Patterns of Bilingual Language Use in the Home
In contrast to children with two parents who spoke the same heritage language in the home, children with parents who immigrated separately from different countries, or with only one immigrant parent, have different language resources. A common household arrangement for this group, especially popular in Europe and Canada, is for one parent to speak one language to the child and the other to speak another language – so-called OPOL, “one parent/one language.” One of these languages may be the community language, but often the community language will be a third language. De Houwer (2009) investigated family language practices and bilingual outcomes for 1,450 mostly Dutch/French families in Flanders, and she reanalyzed Yamamoto’s (2002) report of 188 bilingual families in Japan. The analysis took into account whether the family used OPOL or another strategy and whether the mother was the source of the minority language. Like Hakuta, de Houwer found that the crucial element was for both parents to speak in the minority language in the home. Fewer than half of the children with parents who spoke together in the societal language grew up speaking two languages, whereas when the parents spoke together in the nonsocietal language, more than 93% of their children spoke both that language and the societal language.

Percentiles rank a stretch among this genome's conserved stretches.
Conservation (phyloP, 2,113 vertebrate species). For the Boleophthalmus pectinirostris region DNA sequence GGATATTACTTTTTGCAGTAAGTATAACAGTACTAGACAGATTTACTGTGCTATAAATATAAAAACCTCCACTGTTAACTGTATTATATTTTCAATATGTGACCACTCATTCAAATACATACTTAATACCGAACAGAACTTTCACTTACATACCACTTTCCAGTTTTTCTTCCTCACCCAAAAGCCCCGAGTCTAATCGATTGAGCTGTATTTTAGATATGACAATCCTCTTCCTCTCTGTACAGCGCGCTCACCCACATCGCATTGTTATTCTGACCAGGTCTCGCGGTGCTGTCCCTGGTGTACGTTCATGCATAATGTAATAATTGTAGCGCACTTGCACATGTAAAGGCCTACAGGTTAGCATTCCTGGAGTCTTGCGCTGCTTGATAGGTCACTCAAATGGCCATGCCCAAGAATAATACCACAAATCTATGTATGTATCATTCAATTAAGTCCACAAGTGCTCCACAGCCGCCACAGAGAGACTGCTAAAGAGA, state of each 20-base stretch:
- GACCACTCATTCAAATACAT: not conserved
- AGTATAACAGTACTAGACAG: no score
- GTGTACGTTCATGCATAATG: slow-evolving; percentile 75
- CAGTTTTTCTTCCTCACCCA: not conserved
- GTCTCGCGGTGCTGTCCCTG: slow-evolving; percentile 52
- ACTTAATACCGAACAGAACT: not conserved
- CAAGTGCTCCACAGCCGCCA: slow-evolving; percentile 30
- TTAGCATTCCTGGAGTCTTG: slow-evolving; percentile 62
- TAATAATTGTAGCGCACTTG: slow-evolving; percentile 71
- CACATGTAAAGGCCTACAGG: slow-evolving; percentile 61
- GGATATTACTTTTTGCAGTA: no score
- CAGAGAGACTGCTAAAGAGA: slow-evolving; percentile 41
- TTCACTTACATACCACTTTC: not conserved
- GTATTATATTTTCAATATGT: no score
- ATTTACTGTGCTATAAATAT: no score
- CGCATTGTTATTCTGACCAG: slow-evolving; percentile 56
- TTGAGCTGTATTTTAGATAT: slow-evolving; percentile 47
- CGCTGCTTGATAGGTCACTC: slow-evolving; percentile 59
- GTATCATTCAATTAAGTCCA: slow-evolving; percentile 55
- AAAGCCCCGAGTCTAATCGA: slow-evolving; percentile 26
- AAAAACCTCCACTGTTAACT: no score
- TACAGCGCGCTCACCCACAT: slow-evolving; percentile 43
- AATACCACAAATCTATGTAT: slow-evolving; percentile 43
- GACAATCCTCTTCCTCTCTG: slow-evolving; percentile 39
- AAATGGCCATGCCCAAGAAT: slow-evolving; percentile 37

Conclusion: Language Transmission in Bilingual Communities